Document Detail


Effect of upper airway obstruction on blood pressure variability after stroke.
MedLine Citation:
PMID:  14992680     Owner:  NLM     Status:  MEDLINE    
Abstract/OtherAbstract:
Approx. 60% of acute stroke patients have periods of significant UAO (upper airway obstruction) and this is associated with a worse outcome. UAO is associated with repeated fluctuation in BP (blood pressure) and increased BP variability is also associated with a poor outcome in patients with acute stroke. UAO-induced changes in BP, at a time when regional cerebral perfusion is pressure-dependent in areas of critically ischaemic brain, could explain the detrimental effect of UAO on outcome in these patients. The aim of the present study was to examine the relationship between UAO and BP variability in patients with acute stroke. Twelve acute stroke patients and 12 age-, sex- and BMI (body mass index)-matched controls underwent a sleep study with non-invasive continuous monitoring of BP to assess the impact of UAO on BP control after stroke. Stroke patients had significantly more 15 mmHg dips in BP/h than the controls (51 compared with 6.7 respectively; P<0.004). Stroke patients also demonstrated significantly higher BP variability than the controls (26.8 compared with 14.4 mmHg; P<0.001). There were significantly more 15 mmHg dips in BP/h in stroke patients who had significant UAO than those who did not (85.7 compared with 29.5 respectively; P<0.032). Furthermore, stroke patients without UAO (RDI <10, where RDI is respiratory disturbance index) had significantly more 15 mmHg dips in BP/h than the controls (29.5 compared with 6.7 respectively; P<0.037). There was a positive correlation between the severity of UAO (RDI) and 15 mmHg dips in BP/h (r=0.574, P<0.005) in stroke patients. Our results suggest that UAO alone does not explain BP variation post-stroke, but it does play an important role, particularly in determining the severity of the BP fluctuation.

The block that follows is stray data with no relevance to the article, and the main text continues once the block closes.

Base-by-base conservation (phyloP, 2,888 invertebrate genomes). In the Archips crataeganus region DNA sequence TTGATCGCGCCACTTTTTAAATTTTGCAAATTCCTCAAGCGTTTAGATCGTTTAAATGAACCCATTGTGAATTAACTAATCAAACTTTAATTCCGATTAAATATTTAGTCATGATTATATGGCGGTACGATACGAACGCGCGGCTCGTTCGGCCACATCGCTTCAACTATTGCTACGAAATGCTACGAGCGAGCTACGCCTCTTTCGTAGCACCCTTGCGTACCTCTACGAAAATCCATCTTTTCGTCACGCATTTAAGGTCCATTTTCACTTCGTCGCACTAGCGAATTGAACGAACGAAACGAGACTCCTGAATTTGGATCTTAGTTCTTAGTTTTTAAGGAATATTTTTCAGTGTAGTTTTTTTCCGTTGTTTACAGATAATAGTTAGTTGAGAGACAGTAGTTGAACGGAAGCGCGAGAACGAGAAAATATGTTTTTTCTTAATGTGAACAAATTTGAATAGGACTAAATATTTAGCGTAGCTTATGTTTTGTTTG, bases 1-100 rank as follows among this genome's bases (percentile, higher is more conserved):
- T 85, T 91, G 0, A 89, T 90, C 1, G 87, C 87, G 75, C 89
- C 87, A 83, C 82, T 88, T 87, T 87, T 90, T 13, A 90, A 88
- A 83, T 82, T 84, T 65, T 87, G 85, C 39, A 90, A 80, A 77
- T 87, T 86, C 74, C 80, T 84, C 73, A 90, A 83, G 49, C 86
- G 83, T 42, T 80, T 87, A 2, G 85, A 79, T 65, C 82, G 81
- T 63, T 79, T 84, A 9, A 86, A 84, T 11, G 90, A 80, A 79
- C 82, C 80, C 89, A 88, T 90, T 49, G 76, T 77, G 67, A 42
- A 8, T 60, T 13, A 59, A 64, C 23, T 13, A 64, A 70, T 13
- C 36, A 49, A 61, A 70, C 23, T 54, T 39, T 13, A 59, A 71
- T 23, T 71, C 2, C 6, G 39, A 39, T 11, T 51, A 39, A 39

Authors:
Peter M Turkington; John Bamford; Peter Wanklyn; Mark W Elliott
Publication Detail:
Type:  Journal Article    
Journal Detail:
Title:  Clinical science (London, England : 1979)     Volume:  107     ISSN:  0143-5221     ISO Abbreviation:  Clin. Sci.     Publication Date:  2004 Jul 
Date Detail:
Created Date:  2004-06-18     Completed Date:  2004-08-02     Revised Date:  2007-11-15    
Medline Journal Info:
Nlm Unique ID:  7905731     Medline TA:  Clin Sci (Lond)     Country:  England    
Other Details:
Languages:  eng     Pagination:  75-9     Citation Subset:  IM    
Affiliation:
Department of Respiratory Medicine, The Leeds Teaching Hospitals NHS Trust, St James's University Hospital, Beckett Street, Leeds LS9 7TF, UK.
Export Citation:
APA/MLA Format     Download EndNote     Download BibTex
MeSH Terms
Descriptor/Qualifier:
Acute Disease
Aged
Aged, 80 and over
Blood Pressure*
Blood Pressure Monitoring, Ambulatory
Female
Humans
Hypotension / etiology
Male
Middle Aged
Sleep Apnea, Obstructive / complications,  physiopathology*
Stroke / complications,  physiopathology*
Comments/Corrections
Comment In:
Clin Sci (Lond). 2004 Jul;107(1):27-8   [PMID:  15096094 ]

From MEDLINE®/PubMed®, a database of the U.S. National Library of Medicine


Previous Document:  Heart rate increment: an electrocardiological approach for the early detection of obstructive sleep ...
Next Document:  Testosterone-induced coronary vasodilatation occurs via a non-genomic mechanism: evidence of a direc...